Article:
We first pay our attention to the wave propagation in the structure without defects, i.e., the structure depicted in Fig. 1(a). To calculate the band structures, we focus on the RVE shown in Fig. 1(c) and scan the wave vector along the path M-G-X-M-Y-G in the irreducible Brillouin zone (BZ) [see Fig. 1(d)]. Furthermore, the transmission spectra along the G-X direction are calculated with consideration of the damping effect by applying the same excitation to the finite structure as what we did in the experiments. It has been numerically demonstrated in our previous study that the applied loads can effectively tune the bandgaps.19 Here, we experimentally verify this phenomenon. Figure 3(a) exhibits the band structure of the undeformed sample without defects and the corresponding transmittance obtained from experiments and simulations. It is clearly shown that there is a broad and low-frequency complete bandgap from 314 to 1143 Hz. The numerical and experimental results show a good agreement, which further validates our calculations. When the structure undergoes finite deformation, e.g., in Fig. 3(b) where the displacement load is λ = 0.1, the bandgap found in the deformed structure is narrowed to 380–1067 Hz. In addition, a narrow complete bandgap appears in the relatively high frequency region from 1123 to 1185 Hz, and there is a directional bandgap in the G-X direction at lower frequencies, which can be further confirmed by the transmission spectra obtained from the experiment and the numerical simulation except for some inevitable errors caused by some reasons (e.g., the experimental results and the FEM simulations for transmittance spectra are based on the finite structure, but the band structures are based on the infinite structure; we neglect the viscoelasticity of the rubber when calculating the band structures; we adopt point excitation in the frequency domain analyses, which may not excite the pure plane waves as assumed in the model). For the structure without embedded hard inclusions, as can be seen in Figs. 3(c) and 3(d), there is no bandgap even at higher frequencies whether it is subjected to a displacement load [Figs. 3(d)] or not [Figs. 3(c)]. In addition, in our previous work, we have summarized the variation of the bandgap with the applied load for the structure with hard inclusions, which indicates that there is a broad bandgap covering the frequency range of 400–1000 Hz as long as the applied load λ is less than 0.1.19 Therefore, the comparison demonstrates the advantages of the structure containing hard inclusions, that is, a very wide bandgap can be generated, which provides the possibility to design elastic waveguides. Only in the frequency range of this wide bandgap can the vibration be localized at the line defect, which is of critical importance for the subsequent design of tunable waveguides.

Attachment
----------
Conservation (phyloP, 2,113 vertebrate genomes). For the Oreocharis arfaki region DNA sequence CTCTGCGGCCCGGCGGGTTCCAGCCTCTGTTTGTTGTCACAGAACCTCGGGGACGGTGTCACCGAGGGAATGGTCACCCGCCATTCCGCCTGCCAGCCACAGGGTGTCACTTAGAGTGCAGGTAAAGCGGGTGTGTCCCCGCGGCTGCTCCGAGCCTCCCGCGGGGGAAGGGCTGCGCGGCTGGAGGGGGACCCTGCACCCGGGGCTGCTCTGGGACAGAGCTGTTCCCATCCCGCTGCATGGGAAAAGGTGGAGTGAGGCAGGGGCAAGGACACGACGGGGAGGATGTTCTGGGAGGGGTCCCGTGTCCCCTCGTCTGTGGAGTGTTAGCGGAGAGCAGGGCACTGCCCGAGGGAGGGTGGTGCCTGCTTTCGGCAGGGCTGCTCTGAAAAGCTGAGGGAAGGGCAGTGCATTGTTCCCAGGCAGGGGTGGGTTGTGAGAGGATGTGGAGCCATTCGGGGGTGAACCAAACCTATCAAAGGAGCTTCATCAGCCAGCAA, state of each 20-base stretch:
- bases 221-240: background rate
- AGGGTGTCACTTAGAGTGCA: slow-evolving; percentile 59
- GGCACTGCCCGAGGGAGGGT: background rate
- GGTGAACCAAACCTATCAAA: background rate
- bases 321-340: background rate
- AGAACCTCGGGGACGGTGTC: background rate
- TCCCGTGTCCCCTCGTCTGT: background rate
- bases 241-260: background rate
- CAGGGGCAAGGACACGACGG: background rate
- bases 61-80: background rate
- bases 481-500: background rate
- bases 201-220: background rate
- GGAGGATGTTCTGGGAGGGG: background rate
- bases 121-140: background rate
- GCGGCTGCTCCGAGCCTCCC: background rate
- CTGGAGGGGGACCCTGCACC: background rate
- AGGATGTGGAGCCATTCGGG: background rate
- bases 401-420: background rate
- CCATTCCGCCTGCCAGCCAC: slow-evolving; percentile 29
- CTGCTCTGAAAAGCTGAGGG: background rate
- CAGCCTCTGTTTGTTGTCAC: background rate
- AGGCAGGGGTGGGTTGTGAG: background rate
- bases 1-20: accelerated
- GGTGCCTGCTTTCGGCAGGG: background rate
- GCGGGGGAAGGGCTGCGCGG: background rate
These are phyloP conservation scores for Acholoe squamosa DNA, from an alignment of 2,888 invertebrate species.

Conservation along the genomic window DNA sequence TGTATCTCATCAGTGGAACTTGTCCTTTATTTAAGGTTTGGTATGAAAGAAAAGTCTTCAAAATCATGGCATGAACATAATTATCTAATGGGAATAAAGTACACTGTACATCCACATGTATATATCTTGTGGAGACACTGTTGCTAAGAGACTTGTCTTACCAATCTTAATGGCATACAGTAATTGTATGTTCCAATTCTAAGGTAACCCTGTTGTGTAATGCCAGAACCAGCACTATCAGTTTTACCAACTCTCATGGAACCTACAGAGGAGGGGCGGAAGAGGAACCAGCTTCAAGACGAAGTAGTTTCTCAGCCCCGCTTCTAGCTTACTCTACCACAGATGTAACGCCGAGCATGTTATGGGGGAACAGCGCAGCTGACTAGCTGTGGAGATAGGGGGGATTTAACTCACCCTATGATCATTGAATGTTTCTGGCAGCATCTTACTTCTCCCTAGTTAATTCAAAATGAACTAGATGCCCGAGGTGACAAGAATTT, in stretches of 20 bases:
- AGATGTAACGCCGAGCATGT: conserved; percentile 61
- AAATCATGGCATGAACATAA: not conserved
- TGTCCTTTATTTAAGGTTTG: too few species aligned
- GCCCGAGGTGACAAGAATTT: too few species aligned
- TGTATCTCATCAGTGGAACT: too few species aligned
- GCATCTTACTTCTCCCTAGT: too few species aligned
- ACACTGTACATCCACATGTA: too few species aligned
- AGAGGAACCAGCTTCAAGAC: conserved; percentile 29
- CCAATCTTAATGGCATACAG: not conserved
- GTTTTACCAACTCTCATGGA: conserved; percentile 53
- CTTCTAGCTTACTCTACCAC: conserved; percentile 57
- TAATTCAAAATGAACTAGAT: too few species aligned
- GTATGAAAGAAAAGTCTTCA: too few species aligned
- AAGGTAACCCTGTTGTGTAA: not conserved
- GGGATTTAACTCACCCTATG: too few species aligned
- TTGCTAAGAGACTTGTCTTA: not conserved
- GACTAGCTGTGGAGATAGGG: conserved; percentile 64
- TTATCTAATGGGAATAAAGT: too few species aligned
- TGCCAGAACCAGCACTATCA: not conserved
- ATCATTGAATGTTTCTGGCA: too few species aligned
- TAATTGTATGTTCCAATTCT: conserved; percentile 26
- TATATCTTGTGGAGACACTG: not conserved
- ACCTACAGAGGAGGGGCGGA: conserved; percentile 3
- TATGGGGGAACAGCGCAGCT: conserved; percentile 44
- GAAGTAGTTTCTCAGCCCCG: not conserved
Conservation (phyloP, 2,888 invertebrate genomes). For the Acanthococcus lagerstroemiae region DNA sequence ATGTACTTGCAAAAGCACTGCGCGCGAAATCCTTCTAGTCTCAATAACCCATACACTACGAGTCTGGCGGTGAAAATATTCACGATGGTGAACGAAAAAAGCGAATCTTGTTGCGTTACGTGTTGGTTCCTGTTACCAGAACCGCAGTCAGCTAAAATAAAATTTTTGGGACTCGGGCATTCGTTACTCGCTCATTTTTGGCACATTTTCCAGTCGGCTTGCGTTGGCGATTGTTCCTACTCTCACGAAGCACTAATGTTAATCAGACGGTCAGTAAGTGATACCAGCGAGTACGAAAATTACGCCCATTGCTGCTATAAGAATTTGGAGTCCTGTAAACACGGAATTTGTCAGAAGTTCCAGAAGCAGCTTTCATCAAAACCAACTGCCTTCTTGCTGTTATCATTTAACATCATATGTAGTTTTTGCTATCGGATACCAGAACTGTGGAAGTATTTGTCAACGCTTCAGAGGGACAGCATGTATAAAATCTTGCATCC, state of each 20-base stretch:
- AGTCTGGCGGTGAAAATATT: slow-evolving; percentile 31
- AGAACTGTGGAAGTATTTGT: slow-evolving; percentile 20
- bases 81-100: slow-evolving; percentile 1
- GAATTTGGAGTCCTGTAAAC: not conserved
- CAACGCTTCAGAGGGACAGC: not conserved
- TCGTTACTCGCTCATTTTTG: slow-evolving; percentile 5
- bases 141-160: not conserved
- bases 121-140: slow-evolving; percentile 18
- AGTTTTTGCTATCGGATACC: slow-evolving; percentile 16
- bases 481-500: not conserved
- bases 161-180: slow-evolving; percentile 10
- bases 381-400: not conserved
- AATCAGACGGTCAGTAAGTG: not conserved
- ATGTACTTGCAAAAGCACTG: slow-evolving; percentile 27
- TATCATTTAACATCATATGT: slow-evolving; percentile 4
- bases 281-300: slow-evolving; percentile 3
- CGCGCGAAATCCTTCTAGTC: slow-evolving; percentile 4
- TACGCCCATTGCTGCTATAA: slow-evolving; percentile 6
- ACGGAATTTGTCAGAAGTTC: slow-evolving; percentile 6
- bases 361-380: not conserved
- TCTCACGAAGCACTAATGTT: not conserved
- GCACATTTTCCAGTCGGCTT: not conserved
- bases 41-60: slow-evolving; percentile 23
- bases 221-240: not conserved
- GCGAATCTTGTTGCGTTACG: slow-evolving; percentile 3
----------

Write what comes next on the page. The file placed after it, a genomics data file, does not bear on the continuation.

Next, we turn our attention to the deformation and wave characteristics of the defected PnC [i.e., the structure with a line defect shown in Fig. 1(b)]. Figure 4(a) shows the experimental result for the defected structure under uniaxial compression with λ = 0.1, which has an excellent agreement with the numerical simulation exhibited in Fig. 4(b). It is notable that the deformation fashion of the parts enclosed by the upper and lower red boxes in Fig. 4(b) is almost the same as that of the structure shown in Fig. 1(a) under uniaxial compression (cf. Fig. 10 in Ref. 19). In addition, the deformation in the vertical direction is not homogenous due to the existence of the line defect. The large deformation is prone to localizing at the part enclosed by the blue dashed box in Fig. 4(b) (which contains the line defect), which implies that the nominal strain of the parts enclosed by the red boxes in Fig. 1(c) is smaller than 0.1 or, equivalently, the nominal strain of the defect part is larger than 0.1. In fact, the deformation pattern of the defect part is similar to that of the structure without inclusions (i.e., the porous matrix) under uniaxial compression; see Fig. 9 in Ref. 19.